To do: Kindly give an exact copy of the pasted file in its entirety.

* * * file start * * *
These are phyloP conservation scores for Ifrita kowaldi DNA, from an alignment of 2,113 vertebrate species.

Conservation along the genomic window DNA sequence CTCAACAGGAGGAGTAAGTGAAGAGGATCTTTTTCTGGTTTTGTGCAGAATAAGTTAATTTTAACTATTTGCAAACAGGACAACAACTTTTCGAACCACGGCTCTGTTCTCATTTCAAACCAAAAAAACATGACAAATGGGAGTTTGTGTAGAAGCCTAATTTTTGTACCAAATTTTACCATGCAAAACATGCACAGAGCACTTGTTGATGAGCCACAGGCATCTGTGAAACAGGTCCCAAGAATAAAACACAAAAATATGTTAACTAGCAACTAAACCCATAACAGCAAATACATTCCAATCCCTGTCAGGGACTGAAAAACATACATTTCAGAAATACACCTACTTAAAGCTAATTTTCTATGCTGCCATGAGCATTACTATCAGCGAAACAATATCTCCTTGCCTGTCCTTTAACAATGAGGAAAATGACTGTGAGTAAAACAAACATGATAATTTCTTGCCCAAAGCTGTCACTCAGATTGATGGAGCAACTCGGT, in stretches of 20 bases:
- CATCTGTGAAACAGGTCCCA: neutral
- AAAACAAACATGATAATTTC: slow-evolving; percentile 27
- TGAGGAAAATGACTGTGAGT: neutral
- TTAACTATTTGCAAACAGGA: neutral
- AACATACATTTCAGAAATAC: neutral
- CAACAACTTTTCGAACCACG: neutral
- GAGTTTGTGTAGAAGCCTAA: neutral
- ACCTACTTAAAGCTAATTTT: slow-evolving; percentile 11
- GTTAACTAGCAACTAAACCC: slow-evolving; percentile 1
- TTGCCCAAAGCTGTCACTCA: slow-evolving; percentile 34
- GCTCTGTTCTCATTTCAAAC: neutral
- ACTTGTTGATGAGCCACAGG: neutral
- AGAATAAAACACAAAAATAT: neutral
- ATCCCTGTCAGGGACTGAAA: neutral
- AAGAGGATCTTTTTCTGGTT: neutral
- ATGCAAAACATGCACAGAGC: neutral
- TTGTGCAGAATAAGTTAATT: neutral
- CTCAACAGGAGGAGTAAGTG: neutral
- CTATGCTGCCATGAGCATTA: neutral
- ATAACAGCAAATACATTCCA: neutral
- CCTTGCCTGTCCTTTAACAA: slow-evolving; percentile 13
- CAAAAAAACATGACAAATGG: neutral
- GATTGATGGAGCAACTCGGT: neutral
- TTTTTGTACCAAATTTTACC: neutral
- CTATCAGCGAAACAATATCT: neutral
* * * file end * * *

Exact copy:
These are phyloP conservation scores for Ifrita kowaldi DNA, from an alignment of 2,113 vertebrate species.

Conservation along the genomic window DNA sequence CTCAACAGGAGGAGTAAGTGAAGAGGATCTTTTTCTGGTTTTGTGCAGAATAAGTTAATTTTAACTATTTGCAAACAGGACAACAACTTTTCGAACCACGGCTCTGTTCTCATTTCAAACCAAAAAAACATGACAAATGGGAGTTTGTGTAGAAGCCTAATTTTTGTACCAAATTTTACCATGCAAAACATGCACAGAGCACTTGTTGATGAGCCACAGGCATCTGTGAAACAGGTCCCAAGAATAAAACACAAAAATATGTTAACTAGCAACTAAACCCATAACAGCAAATACATTCCAATCCCTGTCAGGGACTGAAAAACATACATTTCAGAAATACACCTACTTAAAGCTAATTTTCTATGCTGCCATGAGCATTACTATCAGCGAAACAATATCTCCTTGCCTGTCCTTTAACAATGAGGAAAATGACTGTGAGTAAAACAAACATGATAATTTCTTGCCCAAAGCTGTCACTCAGATTGATGGAGCAACTCGGT, in stretches of 20 bases:
- CATCTGTGAAACAGGTCCCA: neutral
- AAAACAAACATGATAATTTC: slow-evolving; percentile 27
- TGAGGAAAATGACTGTGAGT: neutral
- TTAACTATTTGCAAACAGGA: neutral
- AACATACATTTCAGAAATAC: neutral
- CAACAACTTTTCGAACCACG: neutral
- GAGTTTGTGTAGAAGCCTAA: neutral
- ACCTACTTAAAGCTAATTTT: slow-evolving; percentile 11
- GTTAACTAGCAACTAAACCC: slow-evolving; percentile 1
- TTGCCCAAAGCTGTCACTCA: slow-evolving; percentile 34
- GCTCTGTTCTCATTTCAAAC: neutral
- ACTTGTTGATGAGCCACAGG: neutral
- AGAATAAAACACAAAAATAT: neutral
- ATCCCTGTCAGGGACTGAAA: neutral
- AAGAGGATCTTTTTCTGGTT: neutral
- ATGCAAAACATGCACAGAGC: neutral
- TTGTGCAGAATAAGTTAATT: neutral
- CTCAACAGGAGGAGTAAGTG: neutral
- CTATGCTGCCATGAGCATTA: neutral
- ATAACAGCAAATACATTCCA: neutral
- CCTTGCCTGTCCTTTAACAA: slow-evolving; percentile 13
- CAAAAAAACATGACAAATGG: neutral
- GATTGATGGAGCAACTCGGT: neutral
- TTTTTGTACCAAATTTTACC: neutral
- CTATCAGCGAAACAATATCT: neutral